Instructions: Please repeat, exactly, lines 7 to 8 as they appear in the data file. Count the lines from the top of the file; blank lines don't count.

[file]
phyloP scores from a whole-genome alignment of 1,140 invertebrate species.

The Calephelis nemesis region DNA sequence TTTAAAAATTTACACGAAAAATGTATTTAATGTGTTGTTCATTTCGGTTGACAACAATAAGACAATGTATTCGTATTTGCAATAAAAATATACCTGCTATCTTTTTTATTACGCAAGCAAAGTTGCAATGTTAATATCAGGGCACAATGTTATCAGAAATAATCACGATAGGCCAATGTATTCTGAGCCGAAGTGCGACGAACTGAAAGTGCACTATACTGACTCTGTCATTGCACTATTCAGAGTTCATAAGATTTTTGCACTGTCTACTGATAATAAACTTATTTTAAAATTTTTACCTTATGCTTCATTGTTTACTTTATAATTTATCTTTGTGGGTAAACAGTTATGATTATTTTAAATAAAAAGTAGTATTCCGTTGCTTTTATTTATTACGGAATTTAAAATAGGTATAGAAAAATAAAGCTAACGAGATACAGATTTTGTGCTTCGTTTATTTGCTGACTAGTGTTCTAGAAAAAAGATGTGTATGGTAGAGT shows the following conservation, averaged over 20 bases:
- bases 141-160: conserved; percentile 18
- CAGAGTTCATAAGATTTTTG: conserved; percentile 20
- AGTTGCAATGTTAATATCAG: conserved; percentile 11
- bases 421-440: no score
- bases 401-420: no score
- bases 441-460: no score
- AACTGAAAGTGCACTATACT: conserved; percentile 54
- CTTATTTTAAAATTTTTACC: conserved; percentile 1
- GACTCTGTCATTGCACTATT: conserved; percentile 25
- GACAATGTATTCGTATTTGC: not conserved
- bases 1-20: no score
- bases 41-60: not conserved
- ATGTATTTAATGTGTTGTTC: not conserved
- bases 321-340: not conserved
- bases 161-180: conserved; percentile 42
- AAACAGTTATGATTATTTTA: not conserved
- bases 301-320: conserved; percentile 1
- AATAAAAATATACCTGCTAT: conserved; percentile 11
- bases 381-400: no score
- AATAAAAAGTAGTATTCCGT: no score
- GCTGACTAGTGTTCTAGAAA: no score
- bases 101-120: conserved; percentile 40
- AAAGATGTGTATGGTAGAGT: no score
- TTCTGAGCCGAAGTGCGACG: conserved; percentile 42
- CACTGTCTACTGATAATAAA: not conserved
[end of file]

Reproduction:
- bases 401-420: no score
- bases 441-460: no score